But if you’re in it for the long term, buy-to-let can still be a highly profitable route to financial security, particularly if you can serve an overlooked segment of the local rental market.

Finding a speciality has many sides to it, including:

  • Identifying gaps in the market
  • Looking beyond appearances
  • Playing to your strengths
  • Becoming a popular figure
  • Targeting the very best tenants

There’s plenty to unpack, and we’ve broken it down here into snackable chunks of inspiration and expertise to give you a head start on creating the perfect niche.


Every neighbourhood has at least one gap in the market, from the supply of rental homes to the quality on offer, so a good start in identifying your niche is to look at where there’s room for improvement.

  • Check online listings for the types of property you’re interested in buying, then start picking holes in them – what could you do better?
  • Look for gaps between the sort of people moving to an area, and the kind of homes available.
  • Research whether anything happening locally, like regeneration, improved transport, or a new employer, will bring in new residents, then think about the sorts of homes they’ll need.

Local letting agents are a great first port of call for insider knowledge, so ask them what homes they’re sorely missing, and what features will make you stand out and give you more rent.


Most buyers will modernise a Victorian terrace or three-bed semi because it’s a safe bet, but anything less classic tends to be less popular, which creates an opportunity for the imaginative landlord.

  • Consider flats above shops (or converted from them) – you often get more space for your money, and tenants love their convenience for local life and transport.
  • Don’t limit your search to the swankiest street where everyone wants to buy and with the toughest competition – instead, explore the next-best rather than premium locations.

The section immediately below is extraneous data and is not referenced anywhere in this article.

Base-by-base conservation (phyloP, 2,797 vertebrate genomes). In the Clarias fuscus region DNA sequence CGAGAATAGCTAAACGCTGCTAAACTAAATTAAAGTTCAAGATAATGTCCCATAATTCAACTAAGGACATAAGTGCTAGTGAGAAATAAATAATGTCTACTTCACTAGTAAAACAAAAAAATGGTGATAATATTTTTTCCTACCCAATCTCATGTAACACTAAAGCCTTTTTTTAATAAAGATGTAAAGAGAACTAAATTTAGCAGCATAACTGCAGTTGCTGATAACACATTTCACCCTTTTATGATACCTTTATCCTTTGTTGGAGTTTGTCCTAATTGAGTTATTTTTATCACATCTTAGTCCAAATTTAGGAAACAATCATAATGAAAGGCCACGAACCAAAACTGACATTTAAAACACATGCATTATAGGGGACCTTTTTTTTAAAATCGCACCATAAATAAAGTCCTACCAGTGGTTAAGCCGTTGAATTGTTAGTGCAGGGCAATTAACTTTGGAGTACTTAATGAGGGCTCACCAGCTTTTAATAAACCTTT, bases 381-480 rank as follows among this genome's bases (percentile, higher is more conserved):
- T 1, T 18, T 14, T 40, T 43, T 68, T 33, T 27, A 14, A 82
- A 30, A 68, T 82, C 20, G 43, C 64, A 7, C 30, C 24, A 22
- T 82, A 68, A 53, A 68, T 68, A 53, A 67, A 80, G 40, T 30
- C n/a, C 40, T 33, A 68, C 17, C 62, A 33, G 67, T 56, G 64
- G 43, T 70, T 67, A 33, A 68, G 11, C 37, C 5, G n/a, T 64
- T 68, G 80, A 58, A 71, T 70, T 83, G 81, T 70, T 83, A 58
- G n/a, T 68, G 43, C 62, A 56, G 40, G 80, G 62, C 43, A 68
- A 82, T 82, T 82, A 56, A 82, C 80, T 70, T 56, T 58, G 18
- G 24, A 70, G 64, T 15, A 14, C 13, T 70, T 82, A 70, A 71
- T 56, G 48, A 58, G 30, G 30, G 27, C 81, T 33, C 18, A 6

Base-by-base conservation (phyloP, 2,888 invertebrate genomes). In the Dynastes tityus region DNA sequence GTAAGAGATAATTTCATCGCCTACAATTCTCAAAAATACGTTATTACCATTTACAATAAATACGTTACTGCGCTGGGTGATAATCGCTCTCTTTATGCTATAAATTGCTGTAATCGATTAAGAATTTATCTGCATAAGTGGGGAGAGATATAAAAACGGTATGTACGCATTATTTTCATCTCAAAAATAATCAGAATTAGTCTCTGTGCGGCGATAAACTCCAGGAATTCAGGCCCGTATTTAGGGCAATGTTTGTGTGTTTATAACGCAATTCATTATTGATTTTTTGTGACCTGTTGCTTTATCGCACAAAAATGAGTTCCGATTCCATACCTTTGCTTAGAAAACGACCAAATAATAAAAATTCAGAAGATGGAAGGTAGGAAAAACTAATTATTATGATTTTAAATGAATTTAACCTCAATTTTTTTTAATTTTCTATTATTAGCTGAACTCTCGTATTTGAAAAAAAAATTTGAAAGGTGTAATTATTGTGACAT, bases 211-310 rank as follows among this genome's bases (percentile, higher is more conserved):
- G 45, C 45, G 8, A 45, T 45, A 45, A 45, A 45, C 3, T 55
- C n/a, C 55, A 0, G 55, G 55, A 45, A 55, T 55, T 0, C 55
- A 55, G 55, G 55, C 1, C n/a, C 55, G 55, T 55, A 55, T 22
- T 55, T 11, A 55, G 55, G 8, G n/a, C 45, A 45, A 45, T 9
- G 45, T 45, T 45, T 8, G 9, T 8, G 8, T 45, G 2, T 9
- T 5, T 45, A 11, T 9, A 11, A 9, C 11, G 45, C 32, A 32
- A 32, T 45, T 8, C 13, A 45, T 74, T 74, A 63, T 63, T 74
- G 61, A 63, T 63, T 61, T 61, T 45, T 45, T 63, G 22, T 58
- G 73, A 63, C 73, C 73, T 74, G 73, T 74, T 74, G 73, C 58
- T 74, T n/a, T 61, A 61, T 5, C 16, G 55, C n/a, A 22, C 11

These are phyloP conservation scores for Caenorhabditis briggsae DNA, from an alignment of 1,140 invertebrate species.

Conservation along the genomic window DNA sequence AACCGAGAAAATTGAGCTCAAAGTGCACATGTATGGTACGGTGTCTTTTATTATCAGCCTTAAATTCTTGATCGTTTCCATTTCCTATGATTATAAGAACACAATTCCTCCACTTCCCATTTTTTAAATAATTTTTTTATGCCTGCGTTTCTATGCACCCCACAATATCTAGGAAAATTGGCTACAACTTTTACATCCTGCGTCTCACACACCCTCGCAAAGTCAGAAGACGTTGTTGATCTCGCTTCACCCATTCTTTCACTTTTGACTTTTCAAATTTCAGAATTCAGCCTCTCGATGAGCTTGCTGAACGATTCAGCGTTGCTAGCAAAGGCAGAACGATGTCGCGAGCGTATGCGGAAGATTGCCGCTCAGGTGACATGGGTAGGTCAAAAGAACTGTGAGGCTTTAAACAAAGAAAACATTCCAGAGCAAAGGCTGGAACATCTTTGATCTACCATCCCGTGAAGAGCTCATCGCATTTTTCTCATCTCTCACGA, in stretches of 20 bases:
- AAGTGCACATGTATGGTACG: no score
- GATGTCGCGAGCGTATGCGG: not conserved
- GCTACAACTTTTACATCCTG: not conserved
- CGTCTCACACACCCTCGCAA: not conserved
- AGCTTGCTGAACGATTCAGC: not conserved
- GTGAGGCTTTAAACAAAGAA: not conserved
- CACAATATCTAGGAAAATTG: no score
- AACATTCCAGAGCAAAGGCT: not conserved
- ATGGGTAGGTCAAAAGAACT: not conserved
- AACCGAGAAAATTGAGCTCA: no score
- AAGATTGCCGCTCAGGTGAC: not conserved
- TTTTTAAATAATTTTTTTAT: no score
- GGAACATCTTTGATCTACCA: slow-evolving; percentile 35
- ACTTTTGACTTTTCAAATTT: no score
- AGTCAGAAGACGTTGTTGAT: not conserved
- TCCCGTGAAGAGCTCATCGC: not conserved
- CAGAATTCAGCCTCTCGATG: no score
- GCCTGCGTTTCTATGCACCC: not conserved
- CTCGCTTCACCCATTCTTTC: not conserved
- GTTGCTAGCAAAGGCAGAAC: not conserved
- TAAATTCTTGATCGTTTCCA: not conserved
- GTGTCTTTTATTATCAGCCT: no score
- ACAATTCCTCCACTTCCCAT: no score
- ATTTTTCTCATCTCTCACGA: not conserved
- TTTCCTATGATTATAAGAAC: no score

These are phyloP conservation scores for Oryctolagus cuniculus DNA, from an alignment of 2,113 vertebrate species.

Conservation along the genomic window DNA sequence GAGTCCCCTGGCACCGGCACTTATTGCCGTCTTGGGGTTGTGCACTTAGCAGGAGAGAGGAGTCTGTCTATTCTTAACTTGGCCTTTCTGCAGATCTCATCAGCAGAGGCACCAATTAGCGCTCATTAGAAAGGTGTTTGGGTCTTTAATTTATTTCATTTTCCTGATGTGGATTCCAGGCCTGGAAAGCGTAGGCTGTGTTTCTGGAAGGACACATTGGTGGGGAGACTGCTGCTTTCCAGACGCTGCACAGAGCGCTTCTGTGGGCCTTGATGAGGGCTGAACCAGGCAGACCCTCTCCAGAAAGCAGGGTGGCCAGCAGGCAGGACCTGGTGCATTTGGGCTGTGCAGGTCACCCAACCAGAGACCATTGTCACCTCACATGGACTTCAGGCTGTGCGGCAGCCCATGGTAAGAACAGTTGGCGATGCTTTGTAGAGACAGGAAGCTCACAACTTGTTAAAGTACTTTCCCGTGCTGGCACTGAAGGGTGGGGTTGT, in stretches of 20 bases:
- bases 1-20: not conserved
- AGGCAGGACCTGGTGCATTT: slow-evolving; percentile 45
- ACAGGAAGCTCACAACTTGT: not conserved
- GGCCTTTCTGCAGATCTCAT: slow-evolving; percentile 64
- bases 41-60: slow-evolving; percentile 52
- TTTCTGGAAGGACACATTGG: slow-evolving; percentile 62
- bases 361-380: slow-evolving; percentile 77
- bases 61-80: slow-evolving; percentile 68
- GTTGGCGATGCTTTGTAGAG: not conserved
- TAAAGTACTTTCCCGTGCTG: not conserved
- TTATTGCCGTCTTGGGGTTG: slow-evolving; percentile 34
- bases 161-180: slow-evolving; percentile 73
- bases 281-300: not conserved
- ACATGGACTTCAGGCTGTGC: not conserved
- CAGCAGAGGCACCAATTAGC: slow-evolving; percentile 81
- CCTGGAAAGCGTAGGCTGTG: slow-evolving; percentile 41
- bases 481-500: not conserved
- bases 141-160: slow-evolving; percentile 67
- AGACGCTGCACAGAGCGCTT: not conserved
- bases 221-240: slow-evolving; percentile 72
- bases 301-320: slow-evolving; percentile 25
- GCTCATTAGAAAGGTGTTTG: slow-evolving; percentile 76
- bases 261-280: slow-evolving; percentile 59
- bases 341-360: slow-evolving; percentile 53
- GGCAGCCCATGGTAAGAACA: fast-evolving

• Pebble-dashed terraces and homes from the 50s, 80s and 90s might not be fashionable, but they can make excellent buy-to-lets.

Any home that looks plain or unremarkable from the front can be made more attractive, but the job is perceived as complex and costly. However, changing the windows and front door, or repainting the outside in a new colour, can really change things up, and often for less than you’d think.


Work is more fulfilling and fun when you’re interested in what you do, and that includes being a landlord. Having a connection to your chosen market is a great start, so think about things like:

  • your own lifestyle, either now or in the past – which homes came up trumps, which ones fell short, and what qualities made you want to stay or leave?
  • your talents and tastes – are you adept at finding home improvement bargains, or do friends compliment you on your style and design ideas?
  • your existing knowledge of an area, or your proximity to it, to build local expertise and quickly identify the homes and locations that will make excellent investments.

When you can find connections between the local rental market and your experiences, strengths and passions, you’ll find it easier to create popular and profitable homes that give you a warming sense of pride.


Property is a people business, and the key to being a successful landlord is getting called about the best listings when they come up for sale. So try the following when dealing with local estate agents: 

  • Be a friendly, regular presence and present them with a mortgage offer or bank statements to show proof of funds when you register.
  • Be clear about the sort of rental homes you’d like to offer, be available to view them, and be on time when you go.